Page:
Surrogacy has become so popular due largely to the increasing infertility rates combined with an increasing number of LGBT (lesbian, gay, bisexual, transgender) population around the world.
Surrogacy is successful for those childless couples who are not in a position to carry a pregnancy themselves, due to infertility or any other ovulation disorder.
Infertility affects more than 7 million men and women in the United States, and about 12 percent of women of childbearing age are considered infertile. Most infertile people overcome their struggle with infertility with hospital treatment, including drug or hormone therapies or surgery, but for some no amount of medical treatment can help.
This is where surrogacy comes and works like a miracle.
What is Surrogacy?
Surrogacy can be defined as an arrangement whereby a woman willingly agrees to carry a pregnancy and give birth to a baby for another couple or person.
All surrogacy arrangements involve a woman, known as a surrogate, and an individual or couple, usually called the intended parents.
The word "surrogate" means a person that functions as a substitute or replacement for another person. A surrogate mother thus is a woman who rents out her womb to another couple so that they can have their own biological baby.
The surrogate mother becomes pregnant usually by artificial insemination, using the sperm of either the intended father or a sperm donor, or surgical implantation of a fertilized egg with the intention of giving the child she becomes pregnant with to someone else to raise.
There are two basic types of surrogacy options- Full surrogacy (also known as Host or Gestational surrogacy) and Partial surrogacy (also known Straight or Traditional surrogacy).
Gestational surrogacy - It is the most common of type of surrogacy. In this type of arrangements are involved the intended parents of the child and the surrogate mother who agrees to carry the embryo(s) made either from:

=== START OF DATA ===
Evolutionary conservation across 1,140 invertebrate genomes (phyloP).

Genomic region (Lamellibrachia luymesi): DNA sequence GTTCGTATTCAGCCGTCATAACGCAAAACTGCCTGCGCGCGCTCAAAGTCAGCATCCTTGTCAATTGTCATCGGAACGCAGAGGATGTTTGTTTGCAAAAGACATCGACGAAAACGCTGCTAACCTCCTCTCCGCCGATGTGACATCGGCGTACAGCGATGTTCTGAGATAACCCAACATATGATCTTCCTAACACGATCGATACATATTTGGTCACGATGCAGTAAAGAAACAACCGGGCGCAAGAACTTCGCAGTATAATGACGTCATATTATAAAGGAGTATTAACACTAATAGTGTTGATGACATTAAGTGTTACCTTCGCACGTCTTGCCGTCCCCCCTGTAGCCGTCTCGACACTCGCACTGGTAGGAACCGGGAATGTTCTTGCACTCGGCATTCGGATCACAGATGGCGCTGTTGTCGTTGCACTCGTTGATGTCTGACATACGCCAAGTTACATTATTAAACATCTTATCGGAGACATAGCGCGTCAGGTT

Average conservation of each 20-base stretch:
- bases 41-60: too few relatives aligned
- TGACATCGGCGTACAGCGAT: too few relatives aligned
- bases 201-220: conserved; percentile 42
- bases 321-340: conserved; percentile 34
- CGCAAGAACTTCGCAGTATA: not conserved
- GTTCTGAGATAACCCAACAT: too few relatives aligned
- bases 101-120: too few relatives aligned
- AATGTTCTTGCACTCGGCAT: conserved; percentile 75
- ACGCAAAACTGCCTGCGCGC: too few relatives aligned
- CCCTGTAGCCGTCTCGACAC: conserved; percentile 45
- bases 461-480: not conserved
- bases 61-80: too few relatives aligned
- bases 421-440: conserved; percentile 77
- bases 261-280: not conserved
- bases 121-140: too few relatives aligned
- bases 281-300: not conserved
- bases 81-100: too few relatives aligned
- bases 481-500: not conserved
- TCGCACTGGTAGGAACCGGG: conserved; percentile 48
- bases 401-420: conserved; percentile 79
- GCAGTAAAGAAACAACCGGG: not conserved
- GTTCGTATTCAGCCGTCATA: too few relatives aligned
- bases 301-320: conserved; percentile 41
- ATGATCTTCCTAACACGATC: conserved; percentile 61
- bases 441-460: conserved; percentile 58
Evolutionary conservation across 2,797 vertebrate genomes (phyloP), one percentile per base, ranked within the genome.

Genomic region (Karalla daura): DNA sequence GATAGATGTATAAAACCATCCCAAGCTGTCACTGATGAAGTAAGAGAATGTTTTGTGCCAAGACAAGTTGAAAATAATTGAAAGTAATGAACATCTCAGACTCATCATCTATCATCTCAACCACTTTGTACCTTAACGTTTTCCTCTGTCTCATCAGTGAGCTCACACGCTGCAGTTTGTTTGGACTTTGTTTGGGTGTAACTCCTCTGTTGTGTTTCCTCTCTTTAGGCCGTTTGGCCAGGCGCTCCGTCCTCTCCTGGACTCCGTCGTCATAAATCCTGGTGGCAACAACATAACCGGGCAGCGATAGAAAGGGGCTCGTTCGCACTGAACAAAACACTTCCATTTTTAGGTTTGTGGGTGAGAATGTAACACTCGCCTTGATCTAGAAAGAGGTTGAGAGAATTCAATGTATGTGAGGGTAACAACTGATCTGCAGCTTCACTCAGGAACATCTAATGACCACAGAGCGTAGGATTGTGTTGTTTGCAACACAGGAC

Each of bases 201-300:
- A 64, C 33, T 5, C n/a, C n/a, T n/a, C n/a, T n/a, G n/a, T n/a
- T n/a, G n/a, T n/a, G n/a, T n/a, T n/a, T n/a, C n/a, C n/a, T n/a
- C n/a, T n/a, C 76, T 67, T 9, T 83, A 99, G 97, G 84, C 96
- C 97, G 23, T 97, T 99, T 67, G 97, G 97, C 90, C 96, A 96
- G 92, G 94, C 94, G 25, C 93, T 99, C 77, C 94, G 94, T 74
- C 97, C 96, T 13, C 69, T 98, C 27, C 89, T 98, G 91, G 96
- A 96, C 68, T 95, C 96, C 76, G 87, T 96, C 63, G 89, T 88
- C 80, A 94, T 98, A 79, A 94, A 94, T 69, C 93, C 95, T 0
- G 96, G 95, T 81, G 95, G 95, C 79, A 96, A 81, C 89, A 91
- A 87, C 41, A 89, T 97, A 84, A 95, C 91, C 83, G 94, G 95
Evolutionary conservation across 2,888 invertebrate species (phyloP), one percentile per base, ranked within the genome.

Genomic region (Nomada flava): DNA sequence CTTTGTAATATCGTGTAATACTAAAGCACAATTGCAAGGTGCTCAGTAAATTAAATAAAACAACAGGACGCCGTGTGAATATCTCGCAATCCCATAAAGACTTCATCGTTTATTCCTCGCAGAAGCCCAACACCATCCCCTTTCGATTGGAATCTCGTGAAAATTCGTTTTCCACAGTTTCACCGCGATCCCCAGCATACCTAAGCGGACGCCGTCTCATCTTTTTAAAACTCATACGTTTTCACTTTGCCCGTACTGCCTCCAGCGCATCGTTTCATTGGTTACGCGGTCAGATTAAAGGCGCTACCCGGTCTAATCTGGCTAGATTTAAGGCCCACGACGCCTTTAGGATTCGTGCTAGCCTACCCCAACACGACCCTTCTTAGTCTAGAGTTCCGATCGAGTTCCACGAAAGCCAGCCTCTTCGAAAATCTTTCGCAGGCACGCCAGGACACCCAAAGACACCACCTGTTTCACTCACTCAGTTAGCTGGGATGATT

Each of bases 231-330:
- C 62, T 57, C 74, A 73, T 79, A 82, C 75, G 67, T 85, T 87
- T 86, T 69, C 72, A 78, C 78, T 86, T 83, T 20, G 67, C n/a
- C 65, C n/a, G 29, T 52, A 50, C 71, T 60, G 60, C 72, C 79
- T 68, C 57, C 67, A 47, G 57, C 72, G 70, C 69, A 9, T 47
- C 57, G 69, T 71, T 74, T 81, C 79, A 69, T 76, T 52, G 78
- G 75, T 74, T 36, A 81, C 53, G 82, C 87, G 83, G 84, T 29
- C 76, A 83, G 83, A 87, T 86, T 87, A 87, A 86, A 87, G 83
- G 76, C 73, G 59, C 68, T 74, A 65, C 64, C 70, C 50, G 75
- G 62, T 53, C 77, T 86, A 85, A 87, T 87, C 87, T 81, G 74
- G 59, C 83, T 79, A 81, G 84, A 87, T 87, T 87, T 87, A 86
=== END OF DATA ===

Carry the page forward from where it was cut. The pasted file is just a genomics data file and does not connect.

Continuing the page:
1. the egg(s) and sperm of the intended parents.
2. a donated egg fertilized with sperm from the intended father prior to implantation, via a process called in vitro fertilization or IVF.
3. an embryo created using donor eggs and donor sperm selected by the intended parents.
In this form of surrogacy, the surrogate mother is not biologically or genetically related in any way to the unborn child.
Traditional Surrogacy - With this type of arrangement, a surrogate woman acts as both egg donor and surrogate. In this surrogacy arrangement, a traditional surrogate agrees to donate her egg(s) to be artificially inseminated with the sperm of either the intended father or a sperm donor.
In traditional surrogacy process, the surrogate woman is impregnated by artificial insemination or intrauterine insemination (IUI), and is genetically linked to the child she carries because her own eggs are used in the process.
These two basic types of surrogacy are further categorized into two types - commercial and altruistic.
For commercial types of surrogacy, the surrogate mother is typically paid by the intended parents to compensate her for her role as a fetus carrier. In commercial surrogacy arrangements, the intended parents or individuals pay fee to the chosen surrogate in exchange of completing their dream of being parents. The money is paid to the surrogate in order to cover her medical expenses and any other pregnancy related expenses, including travel arrangements, as well as to compensate for her time and effort.